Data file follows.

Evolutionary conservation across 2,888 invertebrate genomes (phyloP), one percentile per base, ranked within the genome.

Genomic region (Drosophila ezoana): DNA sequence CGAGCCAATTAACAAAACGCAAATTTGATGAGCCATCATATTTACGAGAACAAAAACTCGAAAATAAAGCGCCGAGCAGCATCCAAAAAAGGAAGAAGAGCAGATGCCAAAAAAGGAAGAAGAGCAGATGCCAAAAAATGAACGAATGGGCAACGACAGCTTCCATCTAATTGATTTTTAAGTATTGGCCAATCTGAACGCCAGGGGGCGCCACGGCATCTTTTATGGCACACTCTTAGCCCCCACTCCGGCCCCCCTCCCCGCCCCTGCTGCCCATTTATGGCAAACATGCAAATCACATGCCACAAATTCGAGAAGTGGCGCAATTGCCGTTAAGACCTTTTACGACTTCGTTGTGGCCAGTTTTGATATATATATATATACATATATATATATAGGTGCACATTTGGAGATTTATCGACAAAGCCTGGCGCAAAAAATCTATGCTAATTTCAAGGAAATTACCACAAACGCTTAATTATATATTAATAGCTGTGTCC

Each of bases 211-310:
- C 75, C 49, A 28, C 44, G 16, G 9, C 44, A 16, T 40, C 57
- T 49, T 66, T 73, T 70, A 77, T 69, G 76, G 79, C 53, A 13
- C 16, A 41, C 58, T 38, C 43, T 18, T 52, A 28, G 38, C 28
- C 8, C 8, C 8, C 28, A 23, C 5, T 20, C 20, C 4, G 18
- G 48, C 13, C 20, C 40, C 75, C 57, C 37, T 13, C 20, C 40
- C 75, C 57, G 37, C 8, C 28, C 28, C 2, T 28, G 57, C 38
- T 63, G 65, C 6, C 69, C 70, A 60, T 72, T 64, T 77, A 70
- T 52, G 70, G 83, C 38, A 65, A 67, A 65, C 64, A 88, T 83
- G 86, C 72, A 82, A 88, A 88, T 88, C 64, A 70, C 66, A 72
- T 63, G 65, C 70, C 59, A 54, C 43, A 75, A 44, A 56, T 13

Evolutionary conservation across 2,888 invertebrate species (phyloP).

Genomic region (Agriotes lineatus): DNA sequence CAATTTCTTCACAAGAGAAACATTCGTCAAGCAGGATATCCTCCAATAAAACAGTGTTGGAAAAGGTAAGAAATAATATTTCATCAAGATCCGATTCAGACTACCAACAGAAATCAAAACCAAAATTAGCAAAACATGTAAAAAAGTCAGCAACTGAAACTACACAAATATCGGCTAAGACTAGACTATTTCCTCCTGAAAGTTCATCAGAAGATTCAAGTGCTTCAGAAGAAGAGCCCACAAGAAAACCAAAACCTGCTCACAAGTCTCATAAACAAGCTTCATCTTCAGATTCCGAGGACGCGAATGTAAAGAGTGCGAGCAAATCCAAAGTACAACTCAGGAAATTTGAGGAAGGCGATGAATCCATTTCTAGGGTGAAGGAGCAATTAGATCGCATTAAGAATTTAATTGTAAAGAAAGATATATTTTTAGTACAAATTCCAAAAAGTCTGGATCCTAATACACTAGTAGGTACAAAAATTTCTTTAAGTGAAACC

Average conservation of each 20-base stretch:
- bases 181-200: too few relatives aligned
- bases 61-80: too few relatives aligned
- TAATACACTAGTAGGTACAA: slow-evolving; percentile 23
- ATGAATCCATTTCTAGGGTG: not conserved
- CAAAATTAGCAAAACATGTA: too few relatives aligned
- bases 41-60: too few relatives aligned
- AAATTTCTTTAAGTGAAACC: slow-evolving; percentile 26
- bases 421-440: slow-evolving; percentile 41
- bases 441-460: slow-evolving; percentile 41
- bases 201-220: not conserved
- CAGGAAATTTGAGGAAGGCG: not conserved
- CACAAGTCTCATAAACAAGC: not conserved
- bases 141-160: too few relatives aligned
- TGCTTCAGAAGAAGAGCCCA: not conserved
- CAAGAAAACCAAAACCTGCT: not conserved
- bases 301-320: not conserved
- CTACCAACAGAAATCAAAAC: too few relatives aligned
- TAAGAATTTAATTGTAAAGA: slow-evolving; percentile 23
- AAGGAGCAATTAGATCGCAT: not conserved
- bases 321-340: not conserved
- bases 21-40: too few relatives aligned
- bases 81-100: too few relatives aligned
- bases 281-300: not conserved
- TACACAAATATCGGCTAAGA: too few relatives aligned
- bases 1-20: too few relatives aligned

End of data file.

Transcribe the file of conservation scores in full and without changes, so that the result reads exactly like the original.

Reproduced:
Evolutionary conservation across 2,888 invertebrate genomes (phyloP), one percentile per base, ranked within the genome.

Genomic region (Drosophila ezoana): DNA sequence CGAGCCAATTAACAAAACGCAAATTTGATGAGCCATCATATTTACGAGAACAAAAACTCGAAAATAAAGCGCCGAGCAGCATCCAAAAAAGGAAGAAGAGCAGATGCCAAAAAAGGAAGAAGAGCAGATGCCAAAAAATGAACGAATGGGCAACGACAGCTTCCATCTAATTGATTTTTAAGTATTGGCCAATCTGAACGCCAGGGGGCGCCACGGCATCTTTTATGGCACACTCTTAGCCCCCACTCCGGCCCCCCTCCCCGCCCCTGCTGCCCATTTATGGCAAACATGCAAATCACATGCCACAAATTCGAGAAGTGGCGCAATTGCCGTTAAGACCTTTTACGACTTCGTTGTGGCCAGTTTTGATATATATATATATACATATATATATATAGGTGCACATTTGGAGATTTATCGACAAAGCCTGGCGCAAAAAATCTATGCTAATTTCAAGGAAATTACCACAAACGCTTAATTATATATTAATAGCTGTGTCC

Each of bases 211-310:
- C 75, C 49, A 28, C 44, G 16, G 9, C 44, A 16, T 40, C 57
- T 49, T 66, T 73, T 70, A 77, T 69, G 76, G 79, C 53, A 13
- C 16, A 41, C 58, T 38, C 43, T 18, T 52, A 28, G 38, C 28
- C 8, C 8, C 8, C 28, A 23, C 5, T 20, C 20, C 4, G 18
- G 48, C 13, C 20, C 40, C 75, C 57, C 37, T 13, C 20, C 40
- C 75, C 57, G 37, C 8, C 28, C 28, C 2, T 28, G 57, C 38
- T 63, G 65, C 6, C 69, C 70, A 60, T 72, T 64, T 77, A 70
- T 52, G 70, G 83, C 38, A 65, A 67, A 65, C 64, A 88, T 83
- G 86, C 72, A 82, A 88, A 88, T 88, C 64, A 70, C 66, A 72
- T 63, G 65, C 70, C 59, A 54, C 43, A 75, A 44, A 56, T 13

Evolutionary conservation across 2,888 invertebrate species (phyloP).

Genomic region (Agriotes lineatus): DNA sequence CAATTTCTTCACAAGAGAAACATTCGTCAAGCAGGATATCCTCCAATAAAACAGTGTTGGAAAAGGTAAGAAATAATATTTCATCAAGATCCGATTCAGACTACCAACAGAAATCAAAACCAAAATTAGCAAAACATGTAAAAAAGTCAGCAACTGAAACTACACAAATATCGGCTAAGACTAGACTATTTCCTCCTGAAAGTTCATCAGAAGATTCAAGTGCTTCAGAAGAAGAGCCCACAAGAAAACCAAAACCTGCTCACAAGTCTCATAAACAAGCTTCATCTTCAGATTCCGAGGACGCGAATGTAAAGAGTGCGAGCAAATCCAAAGTACAACTCAGGAAATTTGAGGAAGGCGATGAATCCATTTCTAGGGTGAAGGAGCAATTAGATCGCATTAAGAATTTAATTGTAAAGAAAGATATATTTTTAGTACAAATTCCAAAAAGTCTGGATCCTAATACACTAGTAGGTACAAAAATTTCTTTAAGTGAAACC

Average conservation of each 20-base stretch:
- bases 181-200: too few relatives aligned
- bases 61-80: too few relatives aligned
- TAATACACTAGTAGGTACAA: slow-evolving; percentile 23
- ATGAATCCATTTCTAGGGTG: not conserved
- CAAAATTAGCAAAACATGTA: too few relatives aligned
- bases 41-60: too few relatives aligned
- AAATTTCTTTAAGTGAAACC: slow-evolving; percentile 26
- bases 421-440: slow-evolving; percentile 41
- bases 441-460: slow-evolving; percentile 41
- bases 201-220: not conserved
- CAGGAAATTTGAGGAAGGCG: not conserved
- CACAAGTCTCATAAACAAGC: not conserved
- bases 141-160: too few relatives aligned
- TGCTTCAGAAGAAGAGCCCA: not conserved
- CAAGAAAACCAAAACCTGCT: not conserved
- bases 301-320: not conserved
- CTACCAACAGAAATCAAAAC: too few relatives aligned
- TAAGAATTTAATTGTAAAGA: slow-evolving; percentile 23
- AAGGAGCAATTAGATCGCAT: not conserved
- bases 321-340: not conserved
- bases 21-40: too few relatives aligned
- bases 81-100: too few relatives aligned
- bases 281-300: not conserved
- TACACAAATATCGGCTAAGA: too few relatives aligned
- bases 1-20: too few relatives aligned